I’m Fed Up With This Crap…

| June 25, 2014 | 0 Comments

So far, the Summer of 2014 is turning out to be a repeat of last year… 

As you may remember, West Texas Intermediate (WTI) crude surged to $108 a barrel in July 2013 before spiking to $112 in August.  At the time, the despicable situation in Syria had investors sitting on the edge of their seats.

This time around it’s Iraq…

As you’ve likely heard, violence is once again consuming the already war-torn Middle Eastern country.  A strong uprising by the Islamic State in Iraq and al-Sham (ISIS), an Al-Qaeda linked terror group, is threatening to throw the entire country into civil war.

The violent rebels have already overtaken Northern Iraqi cities, including Tikrit and Mosul.

Clearly, this is a huge problem since the US spent over $700 billion and lost nearly 5,000 military personnel in the Iraq war of 2003-2011. 

Personally, I’m fed up with this Middle East nonsense.  It’s extremely frustrating to see Iraq spiraling into chaos after the time, money, and lives the US has sacrificed there.  President Obama made a huge mistake by pulling US troops out of Iraq too quickly.

But I digress…

What has energy investors really concerned is the possibility of ISIS overtaking and shutting down important Iraqi oil terminals. 

In case you’re unaware, Iraq produces around 3.5 million barrels of oil a day.  If any of the country’s production goes offline, it will be another huge black eye for the global oil market. It’s important to note that energy investors are already pricing in production shortages from Libya.

What would an Iraqi production drop do to crude prices?

It doesn’t take a rocket scientist to realize that both WTI and Brent (the European crude benchmark) would trade much higher in such a scenario.  In fact, WTI has already gained $2 a barrel on the news while Brent has popped nearly $5 since the crisis arose on June 12th.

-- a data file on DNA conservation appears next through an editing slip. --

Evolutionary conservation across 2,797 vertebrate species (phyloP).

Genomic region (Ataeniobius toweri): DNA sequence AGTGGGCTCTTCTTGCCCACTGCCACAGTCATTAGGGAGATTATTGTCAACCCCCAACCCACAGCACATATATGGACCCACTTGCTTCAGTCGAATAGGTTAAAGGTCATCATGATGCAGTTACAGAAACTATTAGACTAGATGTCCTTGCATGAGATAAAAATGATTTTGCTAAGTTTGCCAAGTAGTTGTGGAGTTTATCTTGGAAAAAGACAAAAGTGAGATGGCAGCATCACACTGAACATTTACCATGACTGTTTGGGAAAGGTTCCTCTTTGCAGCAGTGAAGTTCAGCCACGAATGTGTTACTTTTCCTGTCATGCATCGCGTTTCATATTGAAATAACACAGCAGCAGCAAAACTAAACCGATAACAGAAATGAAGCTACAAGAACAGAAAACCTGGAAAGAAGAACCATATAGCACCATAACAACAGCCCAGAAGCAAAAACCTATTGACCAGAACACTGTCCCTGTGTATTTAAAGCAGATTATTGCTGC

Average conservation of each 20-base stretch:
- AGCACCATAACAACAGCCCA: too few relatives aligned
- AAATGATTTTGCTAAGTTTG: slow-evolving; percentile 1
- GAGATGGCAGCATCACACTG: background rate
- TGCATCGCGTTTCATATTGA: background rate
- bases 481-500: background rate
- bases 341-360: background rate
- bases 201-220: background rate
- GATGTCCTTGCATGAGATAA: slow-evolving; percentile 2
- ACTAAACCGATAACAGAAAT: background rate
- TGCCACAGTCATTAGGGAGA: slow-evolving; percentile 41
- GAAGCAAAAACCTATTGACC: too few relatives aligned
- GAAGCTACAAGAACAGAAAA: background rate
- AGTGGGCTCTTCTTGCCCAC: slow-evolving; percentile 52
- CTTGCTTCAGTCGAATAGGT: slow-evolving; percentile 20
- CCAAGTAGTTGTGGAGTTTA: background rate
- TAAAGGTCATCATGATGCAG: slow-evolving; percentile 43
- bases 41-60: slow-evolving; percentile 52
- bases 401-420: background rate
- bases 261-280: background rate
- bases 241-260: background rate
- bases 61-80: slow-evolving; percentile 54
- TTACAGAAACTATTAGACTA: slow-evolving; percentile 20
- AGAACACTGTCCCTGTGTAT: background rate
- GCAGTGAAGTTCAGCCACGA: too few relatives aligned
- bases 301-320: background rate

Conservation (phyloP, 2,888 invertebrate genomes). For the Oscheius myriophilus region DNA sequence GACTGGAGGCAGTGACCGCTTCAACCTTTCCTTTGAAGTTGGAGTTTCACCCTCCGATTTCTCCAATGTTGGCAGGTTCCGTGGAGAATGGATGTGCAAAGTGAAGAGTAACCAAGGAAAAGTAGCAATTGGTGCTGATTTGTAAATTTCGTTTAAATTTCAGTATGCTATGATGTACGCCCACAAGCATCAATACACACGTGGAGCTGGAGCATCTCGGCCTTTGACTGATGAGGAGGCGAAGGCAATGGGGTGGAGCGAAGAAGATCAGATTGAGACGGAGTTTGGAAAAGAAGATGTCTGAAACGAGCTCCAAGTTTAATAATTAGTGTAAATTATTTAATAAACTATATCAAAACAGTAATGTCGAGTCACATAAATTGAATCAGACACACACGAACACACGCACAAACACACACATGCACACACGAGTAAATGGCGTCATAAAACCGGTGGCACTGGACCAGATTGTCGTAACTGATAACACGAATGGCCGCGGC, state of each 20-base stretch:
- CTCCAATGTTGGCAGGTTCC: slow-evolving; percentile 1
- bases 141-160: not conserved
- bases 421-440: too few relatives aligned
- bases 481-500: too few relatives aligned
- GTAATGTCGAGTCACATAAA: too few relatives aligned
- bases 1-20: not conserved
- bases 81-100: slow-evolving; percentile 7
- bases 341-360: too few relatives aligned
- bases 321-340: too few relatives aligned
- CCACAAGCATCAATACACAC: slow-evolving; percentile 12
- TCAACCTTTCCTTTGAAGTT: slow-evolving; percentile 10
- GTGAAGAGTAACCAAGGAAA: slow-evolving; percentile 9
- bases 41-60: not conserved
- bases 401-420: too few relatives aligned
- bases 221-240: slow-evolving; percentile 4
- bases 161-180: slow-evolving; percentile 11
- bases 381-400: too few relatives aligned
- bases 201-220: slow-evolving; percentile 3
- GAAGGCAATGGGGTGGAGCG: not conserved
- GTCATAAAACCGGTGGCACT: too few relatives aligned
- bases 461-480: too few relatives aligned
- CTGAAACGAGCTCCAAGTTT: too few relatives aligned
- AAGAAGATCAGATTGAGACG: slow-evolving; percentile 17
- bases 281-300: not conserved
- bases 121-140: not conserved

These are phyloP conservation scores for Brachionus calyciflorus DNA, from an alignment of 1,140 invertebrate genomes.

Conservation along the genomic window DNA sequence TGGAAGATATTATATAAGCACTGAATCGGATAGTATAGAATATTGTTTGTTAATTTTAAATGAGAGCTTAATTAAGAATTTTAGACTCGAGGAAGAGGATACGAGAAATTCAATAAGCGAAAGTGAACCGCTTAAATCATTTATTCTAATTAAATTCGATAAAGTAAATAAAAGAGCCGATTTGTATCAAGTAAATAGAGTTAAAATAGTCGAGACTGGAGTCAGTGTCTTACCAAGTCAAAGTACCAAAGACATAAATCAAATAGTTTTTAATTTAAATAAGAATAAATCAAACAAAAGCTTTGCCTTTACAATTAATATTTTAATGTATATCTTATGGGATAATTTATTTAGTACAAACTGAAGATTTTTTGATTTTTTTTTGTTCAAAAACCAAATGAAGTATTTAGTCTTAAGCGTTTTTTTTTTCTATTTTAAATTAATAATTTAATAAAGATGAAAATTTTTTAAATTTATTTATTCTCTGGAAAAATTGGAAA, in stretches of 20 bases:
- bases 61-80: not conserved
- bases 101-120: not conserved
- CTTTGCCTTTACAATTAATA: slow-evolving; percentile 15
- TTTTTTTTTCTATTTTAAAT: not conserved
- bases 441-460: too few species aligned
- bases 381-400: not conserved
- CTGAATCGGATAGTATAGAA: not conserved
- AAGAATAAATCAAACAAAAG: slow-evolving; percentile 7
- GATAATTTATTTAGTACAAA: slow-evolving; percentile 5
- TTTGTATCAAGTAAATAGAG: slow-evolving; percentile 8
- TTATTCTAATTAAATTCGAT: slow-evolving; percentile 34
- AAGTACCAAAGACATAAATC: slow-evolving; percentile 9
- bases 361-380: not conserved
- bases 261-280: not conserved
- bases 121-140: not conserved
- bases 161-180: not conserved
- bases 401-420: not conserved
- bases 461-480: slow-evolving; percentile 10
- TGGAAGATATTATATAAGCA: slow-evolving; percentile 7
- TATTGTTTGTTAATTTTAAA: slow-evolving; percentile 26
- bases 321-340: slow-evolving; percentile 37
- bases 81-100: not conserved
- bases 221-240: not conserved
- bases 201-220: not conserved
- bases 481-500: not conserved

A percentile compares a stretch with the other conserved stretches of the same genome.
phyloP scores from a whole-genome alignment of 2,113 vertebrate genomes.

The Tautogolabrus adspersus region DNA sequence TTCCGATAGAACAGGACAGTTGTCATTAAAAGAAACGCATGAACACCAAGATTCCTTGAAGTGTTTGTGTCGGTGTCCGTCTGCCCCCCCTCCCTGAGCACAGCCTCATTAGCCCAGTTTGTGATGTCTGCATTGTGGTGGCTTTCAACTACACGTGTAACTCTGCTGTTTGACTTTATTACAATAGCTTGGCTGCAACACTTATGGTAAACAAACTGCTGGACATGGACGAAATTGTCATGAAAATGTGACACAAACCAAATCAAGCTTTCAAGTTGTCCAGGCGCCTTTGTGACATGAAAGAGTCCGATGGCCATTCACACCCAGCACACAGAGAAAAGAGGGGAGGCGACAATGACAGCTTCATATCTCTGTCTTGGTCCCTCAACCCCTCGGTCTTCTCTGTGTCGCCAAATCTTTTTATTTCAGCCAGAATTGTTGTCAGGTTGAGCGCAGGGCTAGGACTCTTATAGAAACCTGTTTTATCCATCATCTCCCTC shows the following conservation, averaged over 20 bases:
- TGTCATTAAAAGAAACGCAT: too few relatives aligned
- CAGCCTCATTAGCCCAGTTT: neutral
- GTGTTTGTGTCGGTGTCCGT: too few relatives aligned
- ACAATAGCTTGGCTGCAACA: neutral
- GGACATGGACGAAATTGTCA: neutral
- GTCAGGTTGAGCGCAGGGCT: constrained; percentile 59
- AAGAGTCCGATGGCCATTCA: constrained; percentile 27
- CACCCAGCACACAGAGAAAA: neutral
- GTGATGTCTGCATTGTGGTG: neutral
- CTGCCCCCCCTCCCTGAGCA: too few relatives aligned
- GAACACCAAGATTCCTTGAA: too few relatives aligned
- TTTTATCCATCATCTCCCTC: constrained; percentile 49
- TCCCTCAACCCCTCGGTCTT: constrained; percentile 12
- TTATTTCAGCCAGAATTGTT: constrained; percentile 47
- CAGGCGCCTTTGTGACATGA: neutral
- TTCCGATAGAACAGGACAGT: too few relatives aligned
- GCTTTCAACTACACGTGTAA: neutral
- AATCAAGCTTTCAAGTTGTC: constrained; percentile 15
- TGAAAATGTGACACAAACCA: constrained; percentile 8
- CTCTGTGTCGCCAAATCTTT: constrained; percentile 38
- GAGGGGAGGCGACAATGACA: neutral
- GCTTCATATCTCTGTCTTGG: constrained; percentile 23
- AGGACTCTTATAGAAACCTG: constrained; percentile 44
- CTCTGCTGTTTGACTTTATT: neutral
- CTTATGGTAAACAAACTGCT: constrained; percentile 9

If the worst does come to fruition and ISIS rebels capture important oil facilities, it’s not out of the realm of possibility to see WTI trade to $120 and Brent to $130.

But let’s not get ahead of ourselves…

The lion’s share of Iraqi production comes from the southern part of the country near Basra.  As of now, ISIS is still a considerable distance from this highly important oil-producing zone.  And given the importance of the region to global energy production, it’s unlikely they’ll ever get that far. 

Bottom line…

As long as Iraq remains in turmoil, the price of oil will remain under bullish investors’ control.  Obviously, it’s impossible to know how the situation will pan out, but I’m betting oil stays well over $105 a barrel for the next few months.

As a result, the oil exploration and production industry should see earnings come in quite strong in Q2 and Q3.  

How can you capitalize on this trend?

Subscribers to my flagship options service, the Options Profit Pipeline, added a slew of call options on carefully selected oil producers over the past few weeks. And now, with Iraqi violence sending oil higher, our positions are looking extremely promising.

If you’d like to join us, click here. I have another trade coming out in the very near future!

Until Next Time,

Justin Bennett

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Category: Commodities

About the Author ()

Justin Bennett is the editor of Commodity ETF Alert, an investment advisory focused on profiting from the ebb and flow of important commodities via ETFs. The commodity veteran and options specialist is also a regular contributor to the Dynamic Wealth Report. Every week, Justin shares his thoughts with our readers on a variety of commodity-related topics. Justin is also a frequent contributor to Commodity Trading Research’s free daily e-letter. And he’s the editor of another highly successful and popular investment advisory, the Options Profit Pipeline.

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